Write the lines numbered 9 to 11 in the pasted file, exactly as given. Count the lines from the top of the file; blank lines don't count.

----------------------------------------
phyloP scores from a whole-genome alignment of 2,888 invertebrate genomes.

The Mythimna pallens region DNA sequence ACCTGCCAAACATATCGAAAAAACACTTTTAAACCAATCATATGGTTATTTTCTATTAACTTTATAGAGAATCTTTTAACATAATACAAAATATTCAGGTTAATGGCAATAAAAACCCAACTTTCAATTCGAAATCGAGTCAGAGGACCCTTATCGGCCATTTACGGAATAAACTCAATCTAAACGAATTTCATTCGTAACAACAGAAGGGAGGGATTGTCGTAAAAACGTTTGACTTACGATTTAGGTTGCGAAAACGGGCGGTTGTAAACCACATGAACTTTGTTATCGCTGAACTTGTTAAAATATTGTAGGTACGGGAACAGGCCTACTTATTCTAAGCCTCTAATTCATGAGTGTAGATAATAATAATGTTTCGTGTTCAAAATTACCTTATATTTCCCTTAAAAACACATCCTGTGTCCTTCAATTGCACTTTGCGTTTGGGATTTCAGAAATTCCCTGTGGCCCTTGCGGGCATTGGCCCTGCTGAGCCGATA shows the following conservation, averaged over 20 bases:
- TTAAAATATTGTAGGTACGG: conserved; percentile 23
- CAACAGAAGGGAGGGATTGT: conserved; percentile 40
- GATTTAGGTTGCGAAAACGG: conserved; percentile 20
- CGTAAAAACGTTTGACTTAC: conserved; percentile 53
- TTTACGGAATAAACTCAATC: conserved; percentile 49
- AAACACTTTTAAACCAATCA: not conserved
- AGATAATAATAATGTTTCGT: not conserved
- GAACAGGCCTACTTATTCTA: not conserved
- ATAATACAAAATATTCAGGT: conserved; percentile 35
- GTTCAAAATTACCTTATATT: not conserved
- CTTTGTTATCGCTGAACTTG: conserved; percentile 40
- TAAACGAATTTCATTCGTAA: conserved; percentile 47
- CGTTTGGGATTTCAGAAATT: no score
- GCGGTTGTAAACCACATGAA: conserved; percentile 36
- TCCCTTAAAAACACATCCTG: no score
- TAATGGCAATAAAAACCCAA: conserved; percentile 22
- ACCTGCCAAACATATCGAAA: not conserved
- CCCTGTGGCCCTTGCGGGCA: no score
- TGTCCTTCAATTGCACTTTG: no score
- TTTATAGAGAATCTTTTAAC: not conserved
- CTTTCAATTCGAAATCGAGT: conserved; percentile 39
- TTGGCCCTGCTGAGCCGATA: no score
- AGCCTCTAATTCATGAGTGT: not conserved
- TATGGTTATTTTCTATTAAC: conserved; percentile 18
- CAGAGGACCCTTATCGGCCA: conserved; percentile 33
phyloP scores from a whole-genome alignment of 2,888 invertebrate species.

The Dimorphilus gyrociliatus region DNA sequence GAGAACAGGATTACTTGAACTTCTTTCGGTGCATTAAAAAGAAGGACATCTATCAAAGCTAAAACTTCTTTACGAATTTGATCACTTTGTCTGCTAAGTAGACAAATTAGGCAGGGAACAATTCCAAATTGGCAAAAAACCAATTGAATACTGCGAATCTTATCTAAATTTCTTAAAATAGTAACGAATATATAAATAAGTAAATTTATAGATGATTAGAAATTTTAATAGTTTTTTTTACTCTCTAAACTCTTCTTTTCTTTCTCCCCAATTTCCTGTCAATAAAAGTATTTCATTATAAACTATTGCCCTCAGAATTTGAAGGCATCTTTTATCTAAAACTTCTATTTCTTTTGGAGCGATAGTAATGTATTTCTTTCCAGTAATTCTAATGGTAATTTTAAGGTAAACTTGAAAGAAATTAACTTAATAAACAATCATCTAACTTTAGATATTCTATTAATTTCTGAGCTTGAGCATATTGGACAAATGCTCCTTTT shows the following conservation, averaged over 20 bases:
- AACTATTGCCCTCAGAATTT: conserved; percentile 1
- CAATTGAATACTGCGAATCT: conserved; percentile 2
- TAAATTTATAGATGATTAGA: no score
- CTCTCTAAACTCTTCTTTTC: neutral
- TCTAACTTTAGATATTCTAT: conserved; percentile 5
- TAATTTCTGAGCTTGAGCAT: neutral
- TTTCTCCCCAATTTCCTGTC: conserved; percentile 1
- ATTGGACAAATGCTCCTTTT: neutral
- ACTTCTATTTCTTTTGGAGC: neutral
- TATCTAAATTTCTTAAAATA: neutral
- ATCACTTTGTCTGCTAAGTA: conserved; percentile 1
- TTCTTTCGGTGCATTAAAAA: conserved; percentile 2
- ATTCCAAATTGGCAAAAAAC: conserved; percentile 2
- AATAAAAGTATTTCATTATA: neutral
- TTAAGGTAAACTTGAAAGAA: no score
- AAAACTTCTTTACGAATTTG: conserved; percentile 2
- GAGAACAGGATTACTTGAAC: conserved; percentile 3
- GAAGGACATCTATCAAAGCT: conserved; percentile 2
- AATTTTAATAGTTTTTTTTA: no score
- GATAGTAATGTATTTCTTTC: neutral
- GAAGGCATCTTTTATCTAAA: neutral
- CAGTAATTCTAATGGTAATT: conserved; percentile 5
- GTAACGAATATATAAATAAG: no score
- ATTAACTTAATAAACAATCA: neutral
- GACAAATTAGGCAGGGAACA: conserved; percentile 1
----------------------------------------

- AGATAATAATAATGTTTCGT: not conserved
- GAACAGGCCTACTTATTCTA: not conserved
- ATAATACAAAATATTCAGGT: conserved; percentile 35